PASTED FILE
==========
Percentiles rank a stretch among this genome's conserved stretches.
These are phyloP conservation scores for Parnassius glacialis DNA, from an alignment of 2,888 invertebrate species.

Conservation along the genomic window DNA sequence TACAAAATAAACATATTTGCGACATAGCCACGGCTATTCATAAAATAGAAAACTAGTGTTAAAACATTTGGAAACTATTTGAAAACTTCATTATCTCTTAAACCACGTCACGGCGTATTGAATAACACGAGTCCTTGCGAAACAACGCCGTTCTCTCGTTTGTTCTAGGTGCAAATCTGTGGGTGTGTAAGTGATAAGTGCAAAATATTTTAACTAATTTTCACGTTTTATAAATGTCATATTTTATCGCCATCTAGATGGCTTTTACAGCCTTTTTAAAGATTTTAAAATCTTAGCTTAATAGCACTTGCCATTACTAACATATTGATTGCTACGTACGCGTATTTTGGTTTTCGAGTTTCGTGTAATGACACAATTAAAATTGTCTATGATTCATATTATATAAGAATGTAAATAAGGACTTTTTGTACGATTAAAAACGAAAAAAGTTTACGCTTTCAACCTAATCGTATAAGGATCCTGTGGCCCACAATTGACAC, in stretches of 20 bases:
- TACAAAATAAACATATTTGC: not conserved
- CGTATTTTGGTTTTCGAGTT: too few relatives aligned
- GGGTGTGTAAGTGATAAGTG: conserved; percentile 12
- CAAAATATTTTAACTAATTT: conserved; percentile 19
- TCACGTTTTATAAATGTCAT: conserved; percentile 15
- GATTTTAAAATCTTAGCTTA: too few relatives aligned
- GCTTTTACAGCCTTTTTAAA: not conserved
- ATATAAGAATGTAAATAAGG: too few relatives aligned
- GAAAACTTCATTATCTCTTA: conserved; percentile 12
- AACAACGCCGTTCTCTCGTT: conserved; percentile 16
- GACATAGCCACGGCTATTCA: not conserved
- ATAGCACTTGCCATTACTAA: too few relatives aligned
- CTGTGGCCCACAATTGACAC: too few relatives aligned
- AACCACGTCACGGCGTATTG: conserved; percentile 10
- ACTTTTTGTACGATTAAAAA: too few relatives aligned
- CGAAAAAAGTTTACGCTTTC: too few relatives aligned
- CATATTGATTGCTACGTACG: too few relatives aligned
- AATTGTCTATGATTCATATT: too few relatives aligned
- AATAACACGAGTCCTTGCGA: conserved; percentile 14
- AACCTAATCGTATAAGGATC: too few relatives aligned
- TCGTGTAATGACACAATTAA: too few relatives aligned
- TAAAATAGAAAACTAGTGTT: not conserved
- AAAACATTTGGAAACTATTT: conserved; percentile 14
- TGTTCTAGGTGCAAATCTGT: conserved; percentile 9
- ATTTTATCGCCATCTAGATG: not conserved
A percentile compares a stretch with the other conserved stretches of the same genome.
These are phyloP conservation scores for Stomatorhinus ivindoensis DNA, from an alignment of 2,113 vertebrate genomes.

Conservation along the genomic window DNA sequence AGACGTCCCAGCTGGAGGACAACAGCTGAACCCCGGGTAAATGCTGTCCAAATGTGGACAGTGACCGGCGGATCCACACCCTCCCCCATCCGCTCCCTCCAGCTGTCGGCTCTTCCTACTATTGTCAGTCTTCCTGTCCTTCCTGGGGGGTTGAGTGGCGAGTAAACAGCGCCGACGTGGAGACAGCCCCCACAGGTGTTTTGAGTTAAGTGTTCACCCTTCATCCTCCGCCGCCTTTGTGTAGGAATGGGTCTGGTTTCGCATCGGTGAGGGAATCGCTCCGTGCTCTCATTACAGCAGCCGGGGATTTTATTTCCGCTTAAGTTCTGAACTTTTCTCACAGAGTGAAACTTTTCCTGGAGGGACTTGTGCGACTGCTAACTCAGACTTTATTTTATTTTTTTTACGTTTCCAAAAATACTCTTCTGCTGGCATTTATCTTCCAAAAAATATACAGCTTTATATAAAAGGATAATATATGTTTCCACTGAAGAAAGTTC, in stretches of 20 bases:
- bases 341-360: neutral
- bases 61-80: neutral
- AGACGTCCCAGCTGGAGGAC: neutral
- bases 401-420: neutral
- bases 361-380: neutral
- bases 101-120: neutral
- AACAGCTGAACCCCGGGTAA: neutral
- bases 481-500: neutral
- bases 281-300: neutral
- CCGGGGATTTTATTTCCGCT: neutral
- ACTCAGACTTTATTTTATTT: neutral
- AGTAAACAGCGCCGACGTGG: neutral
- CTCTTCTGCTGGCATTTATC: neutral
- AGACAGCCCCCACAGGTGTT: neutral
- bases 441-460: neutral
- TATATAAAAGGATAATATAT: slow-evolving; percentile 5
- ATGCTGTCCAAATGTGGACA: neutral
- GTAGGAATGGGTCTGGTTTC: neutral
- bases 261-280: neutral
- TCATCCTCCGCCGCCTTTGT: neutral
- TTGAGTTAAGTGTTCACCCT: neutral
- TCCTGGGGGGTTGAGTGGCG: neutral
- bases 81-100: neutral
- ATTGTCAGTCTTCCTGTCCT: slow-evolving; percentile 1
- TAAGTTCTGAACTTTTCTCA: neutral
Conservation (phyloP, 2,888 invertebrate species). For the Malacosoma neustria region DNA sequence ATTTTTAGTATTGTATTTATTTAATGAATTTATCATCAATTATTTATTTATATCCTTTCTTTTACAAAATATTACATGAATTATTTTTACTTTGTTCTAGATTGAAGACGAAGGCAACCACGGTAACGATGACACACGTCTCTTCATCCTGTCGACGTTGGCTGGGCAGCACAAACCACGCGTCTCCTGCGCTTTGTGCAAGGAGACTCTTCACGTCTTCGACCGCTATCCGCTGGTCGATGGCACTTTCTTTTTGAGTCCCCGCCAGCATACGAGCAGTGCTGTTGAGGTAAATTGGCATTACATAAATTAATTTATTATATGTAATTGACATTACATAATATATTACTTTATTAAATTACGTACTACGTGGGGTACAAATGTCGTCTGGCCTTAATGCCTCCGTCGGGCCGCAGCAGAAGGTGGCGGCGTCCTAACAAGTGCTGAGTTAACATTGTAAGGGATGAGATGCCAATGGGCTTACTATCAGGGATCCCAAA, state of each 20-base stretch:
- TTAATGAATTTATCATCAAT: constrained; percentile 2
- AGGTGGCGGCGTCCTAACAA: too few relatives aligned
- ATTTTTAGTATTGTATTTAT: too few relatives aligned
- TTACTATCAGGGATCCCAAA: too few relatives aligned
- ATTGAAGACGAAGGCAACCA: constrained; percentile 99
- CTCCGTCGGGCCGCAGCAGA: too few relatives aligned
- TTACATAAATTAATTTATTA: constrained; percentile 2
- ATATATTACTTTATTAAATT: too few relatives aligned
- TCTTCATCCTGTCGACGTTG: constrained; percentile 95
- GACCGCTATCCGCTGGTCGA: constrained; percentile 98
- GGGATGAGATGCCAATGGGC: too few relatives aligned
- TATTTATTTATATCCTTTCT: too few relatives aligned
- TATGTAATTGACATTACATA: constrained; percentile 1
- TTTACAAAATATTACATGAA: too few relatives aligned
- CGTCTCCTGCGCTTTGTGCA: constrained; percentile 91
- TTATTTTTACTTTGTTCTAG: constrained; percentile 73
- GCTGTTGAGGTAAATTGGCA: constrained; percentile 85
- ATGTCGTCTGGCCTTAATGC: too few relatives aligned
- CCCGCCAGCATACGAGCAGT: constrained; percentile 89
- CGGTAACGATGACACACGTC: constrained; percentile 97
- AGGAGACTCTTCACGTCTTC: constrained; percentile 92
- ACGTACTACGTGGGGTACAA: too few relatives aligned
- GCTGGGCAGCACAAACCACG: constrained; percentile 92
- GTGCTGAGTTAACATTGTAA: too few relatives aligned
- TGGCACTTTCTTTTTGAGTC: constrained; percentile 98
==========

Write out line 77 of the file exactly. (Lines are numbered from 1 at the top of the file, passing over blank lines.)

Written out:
- CGGTAACGATGACACACGTC: constrained; percentile 97